Paul Dombey is a heartless London merchant who runs his domestic affairs as he runs his business. In the tight orbit of his daily life there is no room for dealing with emotions because emotion has no market value. In his son he sees the future of his firm and the continuation of his name, while he neglects his affectionate daughter, until he decides to get rid of her beloved, a lowly clerk. But Dombey's weakness is his pride, and he falls prey to the treacherous flattery of others. Combining an intricate plot, vivid language, and
Dickens's customary social commentary, Dombey and Son, explores the possibility of moral and emotional redemption through familial love.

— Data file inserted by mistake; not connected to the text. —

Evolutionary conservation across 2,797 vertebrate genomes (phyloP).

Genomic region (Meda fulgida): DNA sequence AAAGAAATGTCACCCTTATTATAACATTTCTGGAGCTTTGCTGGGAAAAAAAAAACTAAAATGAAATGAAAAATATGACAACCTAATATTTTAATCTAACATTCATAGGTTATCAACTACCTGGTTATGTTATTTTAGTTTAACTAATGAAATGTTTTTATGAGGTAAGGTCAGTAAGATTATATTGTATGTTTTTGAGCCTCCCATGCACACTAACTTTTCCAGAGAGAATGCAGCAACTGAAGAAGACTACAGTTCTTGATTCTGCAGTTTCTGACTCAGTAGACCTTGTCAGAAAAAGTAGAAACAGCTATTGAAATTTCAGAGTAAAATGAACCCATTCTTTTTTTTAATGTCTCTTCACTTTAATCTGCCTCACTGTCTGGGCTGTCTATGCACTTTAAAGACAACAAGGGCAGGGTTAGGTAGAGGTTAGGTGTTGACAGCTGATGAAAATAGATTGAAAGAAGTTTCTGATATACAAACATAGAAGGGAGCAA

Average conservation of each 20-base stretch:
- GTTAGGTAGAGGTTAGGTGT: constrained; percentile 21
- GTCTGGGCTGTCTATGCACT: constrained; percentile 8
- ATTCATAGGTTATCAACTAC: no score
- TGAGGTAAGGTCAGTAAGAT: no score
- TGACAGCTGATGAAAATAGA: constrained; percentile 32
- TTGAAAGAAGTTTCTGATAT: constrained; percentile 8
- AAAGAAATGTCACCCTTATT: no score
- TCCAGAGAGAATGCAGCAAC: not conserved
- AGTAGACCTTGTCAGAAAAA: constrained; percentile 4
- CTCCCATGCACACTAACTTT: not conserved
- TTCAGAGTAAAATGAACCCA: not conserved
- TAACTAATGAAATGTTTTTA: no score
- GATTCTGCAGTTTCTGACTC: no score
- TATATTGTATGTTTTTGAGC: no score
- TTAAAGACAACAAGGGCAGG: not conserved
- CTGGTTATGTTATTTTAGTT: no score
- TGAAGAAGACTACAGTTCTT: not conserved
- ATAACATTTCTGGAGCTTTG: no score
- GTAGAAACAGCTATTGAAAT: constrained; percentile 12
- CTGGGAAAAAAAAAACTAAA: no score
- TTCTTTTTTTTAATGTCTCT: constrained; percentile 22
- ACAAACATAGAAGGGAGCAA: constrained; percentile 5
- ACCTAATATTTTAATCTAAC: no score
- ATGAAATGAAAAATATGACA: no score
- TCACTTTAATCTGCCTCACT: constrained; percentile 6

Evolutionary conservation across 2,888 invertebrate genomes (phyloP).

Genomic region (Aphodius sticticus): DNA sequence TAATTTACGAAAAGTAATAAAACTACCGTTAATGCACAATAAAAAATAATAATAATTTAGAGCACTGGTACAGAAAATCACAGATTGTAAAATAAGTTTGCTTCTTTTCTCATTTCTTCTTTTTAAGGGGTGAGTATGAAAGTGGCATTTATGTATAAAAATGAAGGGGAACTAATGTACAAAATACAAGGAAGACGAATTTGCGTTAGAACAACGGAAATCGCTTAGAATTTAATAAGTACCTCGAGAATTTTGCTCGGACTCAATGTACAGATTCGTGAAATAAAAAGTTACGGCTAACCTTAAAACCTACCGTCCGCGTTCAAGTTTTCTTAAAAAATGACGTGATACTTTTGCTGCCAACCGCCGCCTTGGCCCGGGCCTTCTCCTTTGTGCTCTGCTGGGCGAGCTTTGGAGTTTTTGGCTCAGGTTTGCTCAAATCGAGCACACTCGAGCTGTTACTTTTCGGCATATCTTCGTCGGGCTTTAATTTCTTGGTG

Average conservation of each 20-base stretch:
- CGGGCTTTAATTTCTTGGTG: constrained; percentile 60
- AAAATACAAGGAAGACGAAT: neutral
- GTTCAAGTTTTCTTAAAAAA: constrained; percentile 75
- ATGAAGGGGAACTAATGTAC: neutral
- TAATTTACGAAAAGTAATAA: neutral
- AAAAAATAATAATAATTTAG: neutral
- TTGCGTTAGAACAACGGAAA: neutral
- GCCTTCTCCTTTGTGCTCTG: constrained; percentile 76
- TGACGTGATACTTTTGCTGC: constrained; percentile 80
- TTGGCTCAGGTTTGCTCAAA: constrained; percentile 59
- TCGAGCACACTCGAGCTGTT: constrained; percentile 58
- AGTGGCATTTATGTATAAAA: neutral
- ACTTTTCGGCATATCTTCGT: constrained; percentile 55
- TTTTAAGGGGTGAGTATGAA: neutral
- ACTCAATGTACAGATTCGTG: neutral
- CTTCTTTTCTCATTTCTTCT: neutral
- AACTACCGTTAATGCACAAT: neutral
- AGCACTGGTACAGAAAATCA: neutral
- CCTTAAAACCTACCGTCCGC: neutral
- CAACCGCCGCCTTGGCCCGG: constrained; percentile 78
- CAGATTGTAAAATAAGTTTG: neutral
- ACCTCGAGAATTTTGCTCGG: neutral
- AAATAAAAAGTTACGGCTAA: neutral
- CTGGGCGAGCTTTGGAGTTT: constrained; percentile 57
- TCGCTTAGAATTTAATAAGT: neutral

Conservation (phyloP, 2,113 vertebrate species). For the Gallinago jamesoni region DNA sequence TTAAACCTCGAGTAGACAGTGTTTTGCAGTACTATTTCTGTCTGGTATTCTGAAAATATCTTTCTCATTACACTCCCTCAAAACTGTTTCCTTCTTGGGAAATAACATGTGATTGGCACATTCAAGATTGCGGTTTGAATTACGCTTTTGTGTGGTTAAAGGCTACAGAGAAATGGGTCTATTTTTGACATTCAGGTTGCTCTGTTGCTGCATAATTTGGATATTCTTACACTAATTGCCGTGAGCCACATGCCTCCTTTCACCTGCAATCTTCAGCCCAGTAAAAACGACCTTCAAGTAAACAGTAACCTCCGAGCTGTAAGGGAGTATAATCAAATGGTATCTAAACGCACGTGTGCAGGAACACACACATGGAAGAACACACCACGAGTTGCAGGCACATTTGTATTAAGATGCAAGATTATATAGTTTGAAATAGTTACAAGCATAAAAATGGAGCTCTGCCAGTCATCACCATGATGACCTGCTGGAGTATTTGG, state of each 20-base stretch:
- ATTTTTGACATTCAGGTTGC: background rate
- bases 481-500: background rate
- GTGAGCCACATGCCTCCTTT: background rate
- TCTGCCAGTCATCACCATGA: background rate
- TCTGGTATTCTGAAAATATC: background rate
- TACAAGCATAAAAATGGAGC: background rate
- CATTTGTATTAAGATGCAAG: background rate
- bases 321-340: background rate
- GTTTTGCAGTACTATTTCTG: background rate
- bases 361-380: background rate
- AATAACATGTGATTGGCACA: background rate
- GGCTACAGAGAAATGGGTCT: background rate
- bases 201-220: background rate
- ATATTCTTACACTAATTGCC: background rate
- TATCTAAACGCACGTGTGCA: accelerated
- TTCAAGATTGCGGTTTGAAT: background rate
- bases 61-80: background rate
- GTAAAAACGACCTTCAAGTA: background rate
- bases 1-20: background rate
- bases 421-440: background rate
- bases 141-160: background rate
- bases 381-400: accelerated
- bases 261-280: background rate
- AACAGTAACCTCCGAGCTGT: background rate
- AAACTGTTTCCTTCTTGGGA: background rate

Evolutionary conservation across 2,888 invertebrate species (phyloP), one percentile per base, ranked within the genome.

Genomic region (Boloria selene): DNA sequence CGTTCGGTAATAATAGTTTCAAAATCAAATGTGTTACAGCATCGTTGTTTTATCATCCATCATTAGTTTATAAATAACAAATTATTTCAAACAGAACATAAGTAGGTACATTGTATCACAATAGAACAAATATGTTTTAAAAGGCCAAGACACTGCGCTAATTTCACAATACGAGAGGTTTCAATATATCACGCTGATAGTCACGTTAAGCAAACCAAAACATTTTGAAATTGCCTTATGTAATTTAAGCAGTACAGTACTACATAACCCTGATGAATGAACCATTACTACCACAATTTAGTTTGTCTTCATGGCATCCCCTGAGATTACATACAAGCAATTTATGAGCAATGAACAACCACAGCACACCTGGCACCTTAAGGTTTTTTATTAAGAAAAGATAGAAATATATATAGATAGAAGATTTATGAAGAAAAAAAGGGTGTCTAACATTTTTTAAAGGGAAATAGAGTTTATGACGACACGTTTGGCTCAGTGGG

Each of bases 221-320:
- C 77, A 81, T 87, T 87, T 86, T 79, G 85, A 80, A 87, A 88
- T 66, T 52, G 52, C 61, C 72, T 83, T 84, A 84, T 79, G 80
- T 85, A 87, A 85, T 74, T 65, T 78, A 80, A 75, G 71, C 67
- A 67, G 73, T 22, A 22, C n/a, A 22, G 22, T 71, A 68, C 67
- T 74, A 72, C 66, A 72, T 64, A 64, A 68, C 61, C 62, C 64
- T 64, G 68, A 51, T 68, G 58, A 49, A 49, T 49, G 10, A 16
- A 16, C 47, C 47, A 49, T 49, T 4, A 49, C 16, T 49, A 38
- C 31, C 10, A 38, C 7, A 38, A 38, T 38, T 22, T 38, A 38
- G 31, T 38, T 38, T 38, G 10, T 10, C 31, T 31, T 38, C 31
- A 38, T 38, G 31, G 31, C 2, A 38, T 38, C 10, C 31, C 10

This dark study of pride is a pivotal—if unappreciated—work in Dickens's oeuvre. Dickens focuses on the Dombey family, eschewing his idiosyncratic panoramic scope and ensemble casts. David Timson is a dream casting; he endows each character with depth, personality and pathos, again displaying why he is a perennial favorite in audio narration. This abridgment offers about one-third of the full text, which will serve the casual listener well without burdening their wallet or commandeering the listening schedule. (Sept.)